Originally published in
The Weekly Packet, October 25, 2012
BHMH pharmacist says hospital not affected by meningitis scare
While national news has widely disseminated information about a recent fungal meningitis outbreak allegedly caused by contaminated injectable medications from a compounding pharmacy in Framingham, Mass., the story hit a bit closer to home this week when the Maine Centers for Disease Control & Prevention issued a list of Maine hospitals that have received medications from the firm. Blue Hill Memorial Hospital is on that list, but according to pharmacist Kevin Dempsey, there is no need for concern.
According to Dempsey, BHMH landed on the CDC’s list because it does receive a product from the Massachusetts-based New England Compounding Center. And, even though the product—a topical numbing gel—technically does come in a syringe, the product is not injectable. Called Lidocaine Epinepherine Tetricaine, the gel is used prior to an IV needle stick or when something like “road rash” needs to be cleaned out, explained Dempsey.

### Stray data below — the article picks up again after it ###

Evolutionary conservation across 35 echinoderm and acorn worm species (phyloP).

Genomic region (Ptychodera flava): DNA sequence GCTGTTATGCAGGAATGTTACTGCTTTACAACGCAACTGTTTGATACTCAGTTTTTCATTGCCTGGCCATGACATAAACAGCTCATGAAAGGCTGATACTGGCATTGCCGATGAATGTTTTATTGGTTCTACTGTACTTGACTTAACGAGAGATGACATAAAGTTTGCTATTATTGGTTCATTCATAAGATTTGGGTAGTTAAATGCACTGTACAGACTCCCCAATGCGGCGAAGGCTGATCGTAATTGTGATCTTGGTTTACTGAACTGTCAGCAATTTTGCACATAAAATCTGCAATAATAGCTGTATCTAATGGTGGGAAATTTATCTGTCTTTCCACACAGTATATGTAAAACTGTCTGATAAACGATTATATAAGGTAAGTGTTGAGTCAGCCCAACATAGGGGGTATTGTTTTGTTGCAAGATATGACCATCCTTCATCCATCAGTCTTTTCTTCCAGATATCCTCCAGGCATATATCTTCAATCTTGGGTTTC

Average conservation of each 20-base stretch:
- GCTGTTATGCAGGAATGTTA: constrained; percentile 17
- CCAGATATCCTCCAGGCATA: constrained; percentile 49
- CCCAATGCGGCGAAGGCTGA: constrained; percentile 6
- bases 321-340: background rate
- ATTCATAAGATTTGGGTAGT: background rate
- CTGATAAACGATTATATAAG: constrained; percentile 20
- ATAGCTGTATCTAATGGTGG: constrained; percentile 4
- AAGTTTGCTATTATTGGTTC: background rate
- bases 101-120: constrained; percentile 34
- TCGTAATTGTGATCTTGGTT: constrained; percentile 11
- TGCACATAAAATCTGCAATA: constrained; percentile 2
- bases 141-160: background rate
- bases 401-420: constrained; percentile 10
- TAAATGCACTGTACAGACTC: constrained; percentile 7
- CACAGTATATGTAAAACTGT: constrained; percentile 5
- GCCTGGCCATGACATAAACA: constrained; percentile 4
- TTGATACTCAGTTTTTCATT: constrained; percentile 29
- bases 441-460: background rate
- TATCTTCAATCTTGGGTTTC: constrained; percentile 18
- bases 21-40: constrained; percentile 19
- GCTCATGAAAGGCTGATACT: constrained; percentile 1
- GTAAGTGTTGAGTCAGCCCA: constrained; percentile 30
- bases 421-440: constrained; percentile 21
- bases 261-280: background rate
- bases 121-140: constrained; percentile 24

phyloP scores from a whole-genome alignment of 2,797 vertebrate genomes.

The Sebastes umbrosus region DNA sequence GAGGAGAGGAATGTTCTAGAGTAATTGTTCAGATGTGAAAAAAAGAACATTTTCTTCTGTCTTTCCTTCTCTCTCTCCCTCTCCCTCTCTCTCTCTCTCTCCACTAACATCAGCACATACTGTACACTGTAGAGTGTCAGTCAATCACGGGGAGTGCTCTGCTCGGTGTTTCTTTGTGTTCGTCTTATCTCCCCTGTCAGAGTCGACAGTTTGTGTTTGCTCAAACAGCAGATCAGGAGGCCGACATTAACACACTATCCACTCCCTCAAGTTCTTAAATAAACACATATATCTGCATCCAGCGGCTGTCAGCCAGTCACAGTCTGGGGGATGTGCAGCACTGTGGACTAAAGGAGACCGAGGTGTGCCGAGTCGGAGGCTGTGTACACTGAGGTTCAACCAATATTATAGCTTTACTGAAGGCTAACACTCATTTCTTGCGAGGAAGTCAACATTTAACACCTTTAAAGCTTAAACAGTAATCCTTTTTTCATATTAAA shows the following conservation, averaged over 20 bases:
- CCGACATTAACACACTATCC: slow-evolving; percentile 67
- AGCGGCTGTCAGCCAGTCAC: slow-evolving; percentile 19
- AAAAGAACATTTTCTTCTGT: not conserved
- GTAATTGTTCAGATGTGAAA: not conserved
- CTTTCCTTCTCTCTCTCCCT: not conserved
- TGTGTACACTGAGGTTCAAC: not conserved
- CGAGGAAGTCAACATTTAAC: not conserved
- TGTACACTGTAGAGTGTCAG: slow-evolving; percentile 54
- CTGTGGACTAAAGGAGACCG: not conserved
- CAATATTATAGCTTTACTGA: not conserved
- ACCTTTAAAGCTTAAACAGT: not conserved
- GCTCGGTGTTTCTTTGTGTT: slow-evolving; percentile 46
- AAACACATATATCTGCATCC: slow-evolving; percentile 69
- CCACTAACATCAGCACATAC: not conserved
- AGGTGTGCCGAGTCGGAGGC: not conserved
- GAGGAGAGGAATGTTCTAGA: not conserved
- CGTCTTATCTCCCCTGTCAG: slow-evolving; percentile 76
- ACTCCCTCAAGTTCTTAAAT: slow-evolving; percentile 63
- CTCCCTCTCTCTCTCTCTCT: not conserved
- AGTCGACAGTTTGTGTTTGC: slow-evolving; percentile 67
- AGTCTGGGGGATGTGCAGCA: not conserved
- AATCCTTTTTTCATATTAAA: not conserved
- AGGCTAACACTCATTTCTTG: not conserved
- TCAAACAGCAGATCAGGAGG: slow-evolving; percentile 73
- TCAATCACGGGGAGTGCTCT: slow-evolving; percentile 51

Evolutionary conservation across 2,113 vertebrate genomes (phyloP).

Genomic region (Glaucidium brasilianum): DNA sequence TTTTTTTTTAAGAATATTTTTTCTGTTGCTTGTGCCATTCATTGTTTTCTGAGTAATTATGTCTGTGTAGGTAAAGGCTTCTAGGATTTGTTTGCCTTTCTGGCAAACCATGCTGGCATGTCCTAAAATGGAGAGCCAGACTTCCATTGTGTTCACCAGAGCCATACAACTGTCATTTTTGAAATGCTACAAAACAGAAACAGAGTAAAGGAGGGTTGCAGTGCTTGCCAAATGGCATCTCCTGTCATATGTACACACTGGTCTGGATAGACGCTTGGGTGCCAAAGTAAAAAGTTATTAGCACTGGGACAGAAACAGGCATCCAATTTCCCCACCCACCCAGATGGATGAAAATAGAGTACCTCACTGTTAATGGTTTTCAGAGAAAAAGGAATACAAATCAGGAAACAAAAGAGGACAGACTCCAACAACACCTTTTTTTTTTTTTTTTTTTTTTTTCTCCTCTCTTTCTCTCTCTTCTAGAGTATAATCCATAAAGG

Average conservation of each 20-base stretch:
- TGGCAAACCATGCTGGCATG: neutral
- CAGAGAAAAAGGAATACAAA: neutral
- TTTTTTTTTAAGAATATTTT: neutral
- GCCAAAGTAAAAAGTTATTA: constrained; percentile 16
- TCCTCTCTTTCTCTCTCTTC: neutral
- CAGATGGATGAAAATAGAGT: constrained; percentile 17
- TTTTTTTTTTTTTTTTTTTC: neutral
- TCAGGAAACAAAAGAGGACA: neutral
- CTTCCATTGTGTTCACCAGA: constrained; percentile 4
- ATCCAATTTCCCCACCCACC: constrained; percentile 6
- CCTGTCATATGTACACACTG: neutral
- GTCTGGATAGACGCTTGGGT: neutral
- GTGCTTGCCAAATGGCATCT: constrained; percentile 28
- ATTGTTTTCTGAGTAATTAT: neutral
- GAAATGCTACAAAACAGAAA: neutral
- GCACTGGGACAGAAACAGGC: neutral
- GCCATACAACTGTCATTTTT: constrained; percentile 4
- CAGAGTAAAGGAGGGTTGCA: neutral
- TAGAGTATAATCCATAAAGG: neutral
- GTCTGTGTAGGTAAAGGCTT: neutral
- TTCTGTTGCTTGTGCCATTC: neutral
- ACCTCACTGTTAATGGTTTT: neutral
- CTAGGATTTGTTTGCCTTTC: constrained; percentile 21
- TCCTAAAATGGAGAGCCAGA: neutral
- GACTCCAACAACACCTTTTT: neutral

“We have since talked to the CDC and cleared it up,” he said.
According to the CDC, 308 cases of fungal meningitis have been reported across 17 states since early October. Twenty-three of those cases have resulted in death. No cases have been reported in Maine.